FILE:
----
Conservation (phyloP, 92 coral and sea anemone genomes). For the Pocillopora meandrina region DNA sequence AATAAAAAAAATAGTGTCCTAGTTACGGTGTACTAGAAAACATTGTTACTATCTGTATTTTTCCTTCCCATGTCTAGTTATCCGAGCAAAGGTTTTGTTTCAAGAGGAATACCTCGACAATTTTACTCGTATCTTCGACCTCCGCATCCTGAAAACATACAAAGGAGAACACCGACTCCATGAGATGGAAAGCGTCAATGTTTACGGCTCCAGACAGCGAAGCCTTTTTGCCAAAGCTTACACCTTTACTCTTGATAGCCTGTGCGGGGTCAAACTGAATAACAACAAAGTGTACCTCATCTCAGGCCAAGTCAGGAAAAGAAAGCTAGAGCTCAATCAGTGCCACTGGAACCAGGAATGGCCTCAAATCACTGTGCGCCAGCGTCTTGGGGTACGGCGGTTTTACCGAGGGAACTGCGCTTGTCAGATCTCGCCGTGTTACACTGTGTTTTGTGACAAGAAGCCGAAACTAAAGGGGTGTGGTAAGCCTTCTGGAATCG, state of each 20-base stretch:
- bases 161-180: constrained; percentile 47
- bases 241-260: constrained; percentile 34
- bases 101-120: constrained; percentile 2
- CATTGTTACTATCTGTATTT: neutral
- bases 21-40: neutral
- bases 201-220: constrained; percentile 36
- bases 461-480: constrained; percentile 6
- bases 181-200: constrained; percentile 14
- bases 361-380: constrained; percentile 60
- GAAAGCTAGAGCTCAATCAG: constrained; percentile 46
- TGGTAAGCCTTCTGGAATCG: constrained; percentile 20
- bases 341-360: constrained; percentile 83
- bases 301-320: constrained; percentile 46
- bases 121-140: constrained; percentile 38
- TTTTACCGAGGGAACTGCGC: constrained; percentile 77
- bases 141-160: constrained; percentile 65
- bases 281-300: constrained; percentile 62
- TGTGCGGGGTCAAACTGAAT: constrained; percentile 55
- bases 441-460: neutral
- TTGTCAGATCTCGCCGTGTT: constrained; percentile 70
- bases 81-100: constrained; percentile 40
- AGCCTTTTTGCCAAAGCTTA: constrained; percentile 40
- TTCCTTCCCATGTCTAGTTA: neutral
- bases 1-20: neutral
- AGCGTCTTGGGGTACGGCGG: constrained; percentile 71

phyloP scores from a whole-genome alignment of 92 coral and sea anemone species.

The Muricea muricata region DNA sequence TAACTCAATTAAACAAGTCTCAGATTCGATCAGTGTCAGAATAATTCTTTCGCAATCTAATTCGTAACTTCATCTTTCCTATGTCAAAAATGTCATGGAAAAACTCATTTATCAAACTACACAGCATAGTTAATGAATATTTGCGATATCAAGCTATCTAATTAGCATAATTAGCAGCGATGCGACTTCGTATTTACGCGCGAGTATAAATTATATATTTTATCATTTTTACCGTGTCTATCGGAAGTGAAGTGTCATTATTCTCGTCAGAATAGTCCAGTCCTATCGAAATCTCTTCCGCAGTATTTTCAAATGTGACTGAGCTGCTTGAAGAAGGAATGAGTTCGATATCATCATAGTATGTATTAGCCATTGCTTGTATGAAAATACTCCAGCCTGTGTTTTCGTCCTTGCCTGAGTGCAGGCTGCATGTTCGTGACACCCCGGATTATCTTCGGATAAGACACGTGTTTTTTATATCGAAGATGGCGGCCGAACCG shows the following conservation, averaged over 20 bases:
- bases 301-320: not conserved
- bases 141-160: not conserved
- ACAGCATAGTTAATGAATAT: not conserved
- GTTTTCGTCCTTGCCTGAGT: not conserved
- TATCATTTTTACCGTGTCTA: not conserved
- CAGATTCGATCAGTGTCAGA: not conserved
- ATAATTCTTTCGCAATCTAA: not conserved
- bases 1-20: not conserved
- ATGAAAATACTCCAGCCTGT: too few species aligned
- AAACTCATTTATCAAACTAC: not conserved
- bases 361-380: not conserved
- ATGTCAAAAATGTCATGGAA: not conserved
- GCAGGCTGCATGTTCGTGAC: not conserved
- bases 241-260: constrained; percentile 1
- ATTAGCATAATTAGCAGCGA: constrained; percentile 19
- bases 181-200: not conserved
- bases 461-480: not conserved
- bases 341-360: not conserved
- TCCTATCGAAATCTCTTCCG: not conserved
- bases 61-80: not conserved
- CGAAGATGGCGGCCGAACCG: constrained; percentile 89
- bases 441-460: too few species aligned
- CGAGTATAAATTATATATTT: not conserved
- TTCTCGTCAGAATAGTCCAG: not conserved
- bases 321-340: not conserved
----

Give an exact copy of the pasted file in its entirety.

Conservation (phyloP, 92 coral and sea anemone genomes). For the Pocillopora meandrina region DNA sequence AATAAAAAAAATAGTGTCCTAGTTACGGTGTACTAGAAAACATTGTTACTATCTGTATTTTTCCTTCCCATGTCTAGTTATCCGAGCAAAGGTTTTGTTTCAAGAGGAATACCTCGACAATTTTACTCGTATCTTCGACCTCCGCATCCTGAAAACATACAAAGGAGAACACCGACTCCATGAGATGGAAAGCGTCAATGTTTACGGCTCCAGACAGCGAAGCCTTTTTGCCAAAGCTTACACCTTTACTCTTGATAGCCTGTGCGGGGTCAAACTGAATAACAACAAAGTGTACCTCATCTCAGGCCAAGTCAGGAAAAGAAAGCTAGAGCTCAATCAGTGCCACTGGAACCAGGAATGGCCTCAAATCACTGTGCGCCAGCGTCTTGGGGTACGGCGGTTTTACCGAGGGAACTGCGCTTGTCAGATCTCGCCGTGTTACACTGTGTTTTGTGACAAGAAGCCGAAACTAAAGGGGTGTGGTAAGCCTTCTGGAATCG, state of each 20-base stretch:
- bases 161-180: constrained; percentile 47
- bases 241-260: constrained; percentile 34
- bases 101-120: constrained; percentile 2
- CATTGTTACTATCTGTATTT: neutral
- bases 21-40: neutral
- bases 201-220: constrained; percentile 36
- bases 461-480: constrained; percentile 6
- bases 181-200: constrained; percentile 14
- bases 361-380: constrained; percentile 60
- GAAAGCTAGAGCTCAATCAG: constrained; percentile 46
- TGGTAAGCCTTCTGGAATCG: constrained; percentile 20
- bases 341-360: constrained; percentile 83
- bases 301-320: constrained; percentile 46
- bases 121-140: constrained; percentile 38
- TTTTACCGAGGGAACTGCGC: constrained; percentile 77
- bases 141-160: constrained; percentile 65
- bases 281-300: constrained; percentile 62
- TGTGCGGGGTCAAACTGAAT: constrained; percentile 55
- bases 441-460: neutral
- TTGTCAGATCTCGCCGTGTT: constrained; percentile 70
- bases 81-100: constrained; percentile 40
- AGCCTTTTTGCCAAAGCTTA: constrained; percentile 40
- TTCCTTCCCATGTCTAGTTA: neutral
- bases 1-20: neutral
- AGCGTCTTGGGGTACGGCGG: constrained; percentile 71

phyloP scores from a whole-genome alignment of 92 coral and sea anemone species.

The Muricea muricata region DNA sequence TAACTCAATTAAACAAGTCTCAGATTCGATCAGTGTCAGAATAATTCTTTCGCAATCTAATTCGTAACTTCATCTTTCCTATGTCAAAAATGTCATGGAAAAACTCATTTATCAAACTACACAGCATAGTTAATGAATATTTGCGATATCAAGCTATCTAATTAGCATAATTAGCAGCGATGCGACTTCGTATTTACGCGCGAGTATAAATTATATATTTTATCATTTTTACCGTGTCTATCGGAAGTGAAGTGTCATTATTCTCGTCAGAATAGTCCAGTCCTATCGAAATCTCTTCCGCAGTATTTTCAAATGTGACTGAGCTGCTTGAAGAAGGAATGAGTTCGATATCATCATAGTATGTATTAGCCATTGCTTGTATGAAAATACTCCAGCCTGTGTTTTCGTCCTTGCCTGAGTGCAGGCTGCATGTTCGTGACACCCCGGATTATCTTCGGATAAGACACGTGTTTTTTATATCGAAGATGGCGGCCGAACCG shows the following conservation, averaged over 20 bases:
- bases 301-320: not conserved
- bases 141-160: not conserved
- ACAGCATAGTTAATGAATAT: not conserved
- GTTTTCGTCCTTGCCTGAGT: not conserved
- TATCATTTTTACCGTGTCTA: not conserved
- CAGATTCGATCAGTGTCAGA: not conserved
- ATAATTCTTTCGCAATCTAA: not conserved
- bases 1-20: not conserved
- ATGAAAATACTCCAGCCTGT: too few species aligned
- AAACTCATTTATCAAACTAC: not conserved
- bases 361-380: not conserved
- ATGTCAAAAATGTCATGGAA: not conserved
- GCAGGCTGCATGTTCGTGAC: not conserved
- bases 241-260: constrained; percentile 1
- ATTAGCATAATTAGCAGCGA: constrained; percentile 19
- bases 181-200: not conserved
- bases 461-480: not conserved
- bases 341-360: not conserved
- TCCTATCGAAATCTCTTCCG: not conserved
- bases 61-80: not conserved
- CGAAGATGGCGGCCGAACCG: constrained; percentile 89
- bases 441-460: too few species aligned
- CGAGTATAAATTATATATTT: not conserved
- TTCTCGTCAGAATAGTCCAG: not conserved
- bases 321-340: not conserved